LTFS Implementations – The Inside Scoop (Part 2)

ltfs implementationsIn part one of this LTFS series we showed you an inside look at what LTFS is and the secret sauce that makes it work. In part 2, this BlogBytes will examine exciting LTFS implementations that can be engaged in a variety of industry segments including movie and TV production, medical imaging, digital surveillance, legal files, architectural drawings, oil & gas exploration, cloud applications and more.  You will see that LTFS can be implemented solely with a stand-alone drive to great effect, in tape library configurations serving numerous users, as well as in integrated configurations with disk storage and media management systems for enterprise ready storage environments. All of these scenarios are designed to simplify data management, protect data and reduce costs.

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(Figure 1) LTFS User with Stand-Alone Drive

LTFS Stand-Alone Tape Drive

Using LTFS (Linear Tape File System) with a stand-alone drive is a straight forward process that will allow you to access and manage files on tape easily in a manner like using a USB storage stick or hard disk drive. Drag and drop files to and from the LTO tape without requiring proprietary backup software (Figure 1).  Get started using LTFS with a stand-alone drive in 4 simple steps.

LTFS with LTO Tape Libraries – Tape NAS

In this implementation, users can access and manage files stored on numerous cartridges in tape libraries in a manner as if they were on disk. As we learned in part 1 of this LTFS series, in a stand-alone drive implementation the LTFS index is copied from the tape to the workstation or server memory for fast access, while the individual tape is mounted in a drive.  In the typical tape library implementation, the index from each LTFS cartridge in the tape library is copied and stored on a server disk where they can be readily browsed and searched by any authorized user on the network, without the need to move tape cartridges in and out of drives. Using LTFS with a tape library and server disk cache for the tape indexes is NAS-like and greatly increases access to a wealth of information stored economically on LTO tapes in the library. The tape library is typically the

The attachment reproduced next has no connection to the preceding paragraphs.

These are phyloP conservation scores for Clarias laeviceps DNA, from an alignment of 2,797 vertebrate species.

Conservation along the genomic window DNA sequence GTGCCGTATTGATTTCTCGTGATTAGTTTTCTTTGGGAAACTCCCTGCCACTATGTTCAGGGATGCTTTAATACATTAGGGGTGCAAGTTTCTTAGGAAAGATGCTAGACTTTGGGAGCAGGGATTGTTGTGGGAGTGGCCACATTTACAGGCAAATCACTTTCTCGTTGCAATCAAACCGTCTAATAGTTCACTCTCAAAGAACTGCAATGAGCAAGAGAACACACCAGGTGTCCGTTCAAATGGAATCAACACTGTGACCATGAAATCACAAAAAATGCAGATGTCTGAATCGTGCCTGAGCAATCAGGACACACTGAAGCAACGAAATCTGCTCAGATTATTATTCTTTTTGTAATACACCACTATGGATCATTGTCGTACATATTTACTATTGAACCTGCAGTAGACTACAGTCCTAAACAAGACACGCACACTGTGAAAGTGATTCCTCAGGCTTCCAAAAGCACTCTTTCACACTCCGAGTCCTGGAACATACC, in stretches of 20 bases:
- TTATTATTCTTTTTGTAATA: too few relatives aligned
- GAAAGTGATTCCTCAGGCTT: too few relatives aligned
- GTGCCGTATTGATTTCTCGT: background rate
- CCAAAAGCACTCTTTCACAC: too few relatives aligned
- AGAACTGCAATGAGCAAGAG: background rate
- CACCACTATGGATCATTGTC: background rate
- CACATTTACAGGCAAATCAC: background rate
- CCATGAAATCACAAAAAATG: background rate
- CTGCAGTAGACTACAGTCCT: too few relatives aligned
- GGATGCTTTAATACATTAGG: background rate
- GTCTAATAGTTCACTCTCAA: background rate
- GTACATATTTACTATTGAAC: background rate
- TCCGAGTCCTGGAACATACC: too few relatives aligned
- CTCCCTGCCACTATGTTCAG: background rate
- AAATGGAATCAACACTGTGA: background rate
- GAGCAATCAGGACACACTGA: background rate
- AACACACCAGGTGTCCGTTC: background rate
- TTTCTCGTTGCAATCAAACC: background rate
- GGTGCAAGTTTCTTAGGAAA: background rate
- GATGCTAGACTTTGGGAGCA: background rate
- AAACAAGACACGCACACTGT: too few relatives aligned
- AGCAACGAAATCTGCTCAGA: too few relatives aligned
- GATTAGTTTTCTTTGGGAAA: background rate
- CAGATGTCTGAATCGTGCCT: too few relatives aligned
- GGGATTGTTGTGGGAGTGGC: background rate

(Figure 2) LTO Stand-Alone Drive and LTFS Tape Library in OS Browser

(Figure 2) LTO Stand-Alone Drive and LTFS Tape Library in OS Browser

mount point and the first level folders are individual cartridges that contain sub-folders and file content (Figure 2). The name of the folder is either the bar code number for the tape cartridge, or optionally you can provide a more meaningful name when you format the cartridge with LTFS, like “March Madness Highlights” or “News February 2016.” Users from their workstations can open folders and drag and drop files to and from the tapes in a similar manner as using a USB stick or disk drive. In this case, the library automation does the work of retrieving and storing the cartridges, improving efficiency and productivity.

LTO-LTFS Integrated Implementations and Beyond

LTO-LTFS integrated implementations range from media management systems, Flash and tape tiered offerings and beyond! These implementations can create an LTFS tape that can be used on any LTO-LTFS compatible system. LTFS tapes can be exchanged easily between LTFS users working in different operating systems, using different software and in different locations.

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To Infinite Storage and Beyond

These integrated offerings give organizations an easy way to use cost-effective LTO tape drives and libraries for virtually unlimited  storage within a tiered storage infrastructure. Organizations can improve efficiency and reduce costs related to storing growing amounts of data.  Some offerings use a storage gateway that integrates tiers of storage with disk, flash and LTO-LTFS technology to simplify data management and allow low-cost data protection. These implementations can be used as file-based, network-attached storage or for object-based storage to support dynamic data environments.  In enterprise environments data can be managed based on user policies that can provide metadata management, caching, job sequencing, media verification and automated migration between the tiers of flash, disk and tape storage to optimize performance and data availability, reduce costs and enable long term data protection.  A list of vendors offering LTO-LTFS solutions can be found at the LTFS partner page.lto 7

See LTFS with LTO-7 tape technology demonstrated live by the LTO Program at the upcoming ISC West security conference in Las Vegas, booth #4029, April 6-8, 2016 and at NAB in Las Vegas, booth #SL11508, April 16-21, 2016.